the particular scenario identified by Antigua as the basis for its counterfactual is not such as to accurately reflect the level of nullification or impairment of benefits accruing to Antigua.Footnote 11

If not persuaded by any counterfactual proposed by the parties, then the Arbitrator will construct its own. This is what happened in US–Washing Machines.

2.3.3 The Counterfactual Must Be Reasonable

Awards typically include the phrase that ‘the counterfactual must be reasonable’, or something to this effect.Footnote 12 The term ‘reasonable’ suggests discretion. In para. 3.9, the Arbitrator acknowledges as much, stating nonetheless that it cannot speculate as to what the likeliest counterfactual is. The counterfactual should be a plausible means to comply, which neither over- nor underestimates the level of retaliation.Footnote 13 There is, anyway, an upper bound: as already mentioned, it cannot lead to a sum beyond what has been requested (non ultra petita), and anyway not beyond and above the sum resulting from the quantification of the damage suffered (para. 3.11):

Accordingly, a counterfactual that results in suspension in excess of the benefits that are nullified or impaired by the WTO-inconsistent measures would not be plausible or reasonable.Footnote 14

In para. 1.16, the Arbitrator confirms standing case law to the effect that the methodology when constructing the counterfactual is a matter of its own discretion.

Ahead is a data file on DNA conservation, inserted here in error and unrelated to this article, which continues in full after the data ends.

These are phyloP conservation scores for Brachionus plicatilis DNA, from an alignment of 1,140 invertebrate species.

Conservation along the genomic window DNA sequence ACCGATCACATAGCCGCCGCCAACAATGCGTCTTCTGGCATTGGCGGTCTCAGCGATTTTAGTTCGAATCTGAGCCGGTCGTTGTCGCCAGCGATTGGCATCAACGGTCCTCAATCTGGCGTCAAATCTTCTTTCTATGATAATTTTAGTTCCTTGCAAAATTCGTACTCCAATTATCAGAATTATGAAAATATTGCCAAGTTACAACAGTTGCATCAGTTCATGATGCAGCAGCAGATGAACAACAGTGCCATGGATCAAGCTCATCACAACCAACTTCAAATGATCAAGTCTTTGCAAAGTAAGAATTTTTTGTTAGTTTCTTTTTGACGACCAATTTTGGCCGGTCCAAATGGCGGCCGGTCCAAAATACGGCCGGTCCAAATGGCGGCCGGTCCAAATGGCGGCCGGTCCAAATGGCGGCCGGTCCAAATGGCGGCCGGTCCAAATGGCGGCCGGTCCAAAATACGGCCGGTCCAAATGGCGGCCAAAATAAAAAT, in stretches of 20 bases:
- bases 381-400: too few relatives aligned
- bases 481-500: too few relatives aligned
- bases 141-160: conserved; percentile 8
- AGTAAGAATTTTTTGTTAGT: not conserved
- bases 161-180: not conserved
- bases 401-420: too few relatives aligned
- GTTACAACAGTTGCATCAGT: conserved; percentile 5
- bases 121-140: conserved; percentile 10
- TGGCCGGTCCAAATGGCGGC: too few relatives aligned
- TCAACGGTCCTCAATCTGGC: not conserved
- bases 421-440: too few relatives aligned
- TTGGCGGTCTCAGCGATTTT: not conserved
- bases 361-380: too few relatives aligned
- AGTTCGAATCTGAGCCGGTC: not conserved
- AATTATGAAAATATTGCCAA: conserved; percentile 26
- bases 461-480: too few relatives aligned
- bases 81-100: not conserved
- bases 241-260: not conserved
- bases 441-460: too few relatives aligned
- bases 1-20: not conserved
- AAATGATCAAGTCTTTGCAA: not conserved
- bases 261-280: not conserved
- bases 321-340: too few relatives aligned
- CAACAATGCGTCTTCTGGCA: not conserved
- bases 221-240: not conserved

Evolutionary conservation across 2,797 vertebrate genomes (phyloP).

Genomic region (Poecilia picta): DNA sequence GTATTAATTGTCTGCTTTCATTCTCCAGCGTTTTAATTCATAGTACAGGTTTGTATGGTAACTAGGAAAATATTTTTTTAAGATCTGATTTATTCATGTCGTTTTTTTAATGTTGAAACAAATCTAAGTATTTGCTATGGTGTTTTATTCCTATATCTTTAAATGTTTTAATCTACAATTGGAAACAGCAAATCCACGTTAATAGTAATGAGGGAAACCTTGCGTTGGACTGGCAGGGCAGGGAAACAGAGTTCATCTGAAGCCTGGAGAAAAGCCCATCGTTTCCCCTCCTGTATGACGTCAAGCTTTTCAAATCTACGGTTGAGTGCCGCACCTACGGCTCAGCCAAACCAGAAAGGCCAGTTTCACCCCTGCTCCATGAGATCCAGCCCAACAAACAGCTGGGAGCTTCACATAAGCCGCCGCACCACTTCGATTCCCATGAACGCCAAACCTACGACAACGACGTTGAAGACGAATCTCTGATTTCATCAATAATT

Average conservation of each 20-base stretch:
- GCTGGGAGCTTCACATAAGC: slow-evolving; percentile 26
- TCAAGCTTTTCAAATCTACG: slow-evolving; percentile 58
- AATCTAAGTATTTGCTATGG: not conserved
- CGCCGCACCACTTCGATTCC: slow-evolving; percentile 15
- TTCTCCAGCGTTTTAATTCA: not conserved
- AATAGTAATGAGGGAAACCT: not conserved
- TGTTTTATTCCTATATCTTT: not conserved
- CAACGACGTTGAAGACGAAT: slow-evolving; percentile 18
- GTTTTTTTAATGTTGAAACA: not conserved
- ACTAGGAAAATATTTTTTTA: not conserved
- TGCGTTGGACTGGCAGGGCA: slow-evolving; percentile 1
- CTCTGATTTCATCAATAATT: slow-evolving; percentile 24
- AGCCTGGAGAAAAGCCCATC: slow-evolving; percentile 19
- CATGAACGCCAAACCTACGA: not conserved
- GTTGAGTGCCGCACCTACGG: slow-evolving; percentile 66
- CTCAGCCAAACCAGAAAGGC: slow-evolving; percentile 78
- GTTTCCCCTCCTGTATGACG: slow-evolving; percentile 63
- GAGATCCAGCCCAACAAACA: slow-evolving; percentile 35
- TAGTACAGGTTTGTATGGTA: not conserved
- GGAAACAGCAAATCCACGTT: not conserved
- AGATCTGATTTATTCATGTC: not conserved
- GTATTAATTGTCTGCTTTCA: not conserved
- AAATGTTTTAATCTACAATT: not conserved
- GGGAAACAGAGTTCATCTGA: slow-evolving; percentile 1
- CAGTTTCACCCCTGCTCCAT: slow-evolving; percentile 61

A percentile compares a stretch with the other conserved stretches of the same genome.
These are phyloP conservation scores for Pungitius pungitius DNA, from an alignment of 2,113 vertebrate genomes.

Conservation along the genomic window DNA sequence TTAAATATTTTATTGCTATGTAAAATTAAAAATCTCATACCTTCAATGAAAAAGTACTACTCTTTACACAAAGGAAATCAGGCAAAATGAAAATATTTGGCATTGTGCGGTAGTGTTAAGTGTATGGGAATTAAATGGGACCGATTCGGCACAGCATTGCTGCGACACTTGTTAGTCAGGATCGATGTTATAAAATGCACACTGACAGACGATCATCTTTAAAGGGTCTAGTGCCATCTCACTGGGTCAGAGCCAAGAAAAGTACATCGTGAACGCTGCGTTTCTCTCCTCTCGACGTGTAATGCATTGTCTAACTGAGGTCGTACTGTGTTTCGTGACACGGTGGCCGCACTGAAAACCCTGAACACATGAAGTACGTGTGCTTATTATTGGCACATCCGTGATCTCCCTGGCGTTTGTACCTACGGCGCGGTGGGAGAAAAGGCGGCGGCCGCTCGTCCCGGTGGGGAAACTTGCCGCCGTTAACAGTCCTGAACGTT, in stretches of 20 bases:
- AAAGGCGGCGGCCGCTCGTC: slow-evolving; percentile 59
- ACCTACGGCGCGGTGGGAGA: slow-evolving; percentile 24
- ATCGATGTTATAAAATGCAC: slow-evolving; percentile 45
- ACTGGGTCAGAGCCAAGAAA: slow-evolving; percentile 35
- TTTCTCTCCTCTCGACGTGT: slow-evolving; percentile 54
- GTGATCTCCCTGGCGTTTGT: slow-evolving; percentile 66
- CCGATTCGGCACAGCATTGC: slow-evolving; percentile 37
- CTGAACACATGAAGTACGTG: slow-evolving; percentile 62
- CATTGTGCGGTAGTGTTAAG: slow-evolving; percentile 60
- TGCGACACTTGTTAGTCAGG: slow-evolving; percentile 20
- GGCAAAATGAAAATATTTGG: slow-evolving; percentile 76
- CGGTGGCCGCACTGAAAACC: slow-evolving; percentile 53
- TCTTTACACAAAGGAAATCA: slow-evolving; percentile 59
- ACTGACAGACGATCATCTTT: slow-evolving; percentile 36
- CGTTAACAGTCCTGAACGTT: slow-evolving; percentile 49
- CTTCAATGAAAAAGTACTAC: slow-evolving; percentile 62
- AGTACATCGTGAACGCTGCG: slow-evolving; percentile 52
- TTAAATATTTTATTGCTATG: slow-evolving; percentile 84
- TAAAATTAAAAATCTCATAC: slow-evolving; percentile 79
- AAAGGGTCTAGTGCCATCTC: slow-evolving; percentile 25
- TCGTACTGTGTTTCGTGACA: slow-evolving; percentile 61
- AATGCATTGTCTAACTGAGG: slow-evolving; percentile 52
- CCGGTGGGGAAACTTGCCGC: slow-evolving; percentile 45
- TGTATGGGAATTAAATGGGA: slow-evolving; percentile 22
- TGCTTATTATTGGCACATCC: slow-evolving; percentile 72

2.3.4 Past Practice

The counterfactual in a typical case, when recourse to a counterfactual is made, is a state of the world where the illegal measure does not exist, the illegal measure is removed or revoked. This has been the preferred scenario in all but three cases.

Of immediate interest to us are precisely the three cases where recourse to a ‘reasonable’ counterfactual was made. In these cases, the counterfactual was a world where another measure (other than the challenged) had been adopted, and not a world, where the illegal measure was simply considered inexistent.

In US – Section 110(5) Copyright Act, the EU claim was that the US authorities had not enforced intellectual property (IP) rights, depriving EU right-holders of their dues. The question was what the European Union could expect from the US in terms of enforcement. Strictly speaking, this was not an Arbitral Award issued under Article 22.6 of the DSU. Nevertheless, the function of the Arbitrator (established under Article 25 of the DSU) was akin to that of the Arbitrator operating under Article 22.6 of the DSU: the only question before it was the quantification of the amount of permissible retaliation, as there was no dispute between the parties that the illegality committed by the United States had not been withdrawn. The Arbitrator constructed a state of the world, where enforcement would depend on a cost–benefit analysis: the US authorities would enforce IP rights whenever costs of enforcement did not exceed the sum of royalties paid. They would cut their coat, in other words, according to the cloth (Grossman and Mavroidis, Reference Grossman, Mavroidis, Horn and Mavroidis2007)

TRIPs (Trade-Related Intellectual Property Rights) is the only positive integration agreement in the WTO. Positive action is expected, and the only question was whether the European Union could reasonably expect that the US authorities enforce IP rights, even when the cost of enforcement activities exceeded the revenue from royalties, especially since non-enforcement in similar cases was non-discriminatory. The Arbitrator responded in the negative.

In EC–Bananas III (Article 22.6-EC),Footnote 15 the Arbitrator constructed a counterfactual in order to remedy the violation of Article XIII of GATT (allocation of quotas respecting historic shares), which was not covered by the waiver in favour of EU imports of bananas of ACP origin.Footnote 16 In its view, a tariff quota regime, similar to the one proposed by the defendant but with a lower in-quota tariff was a reasonable counterfactual (paras. 7.1 et seq.). All that the Arbitrator did in this case was to differentiate the quota allocation.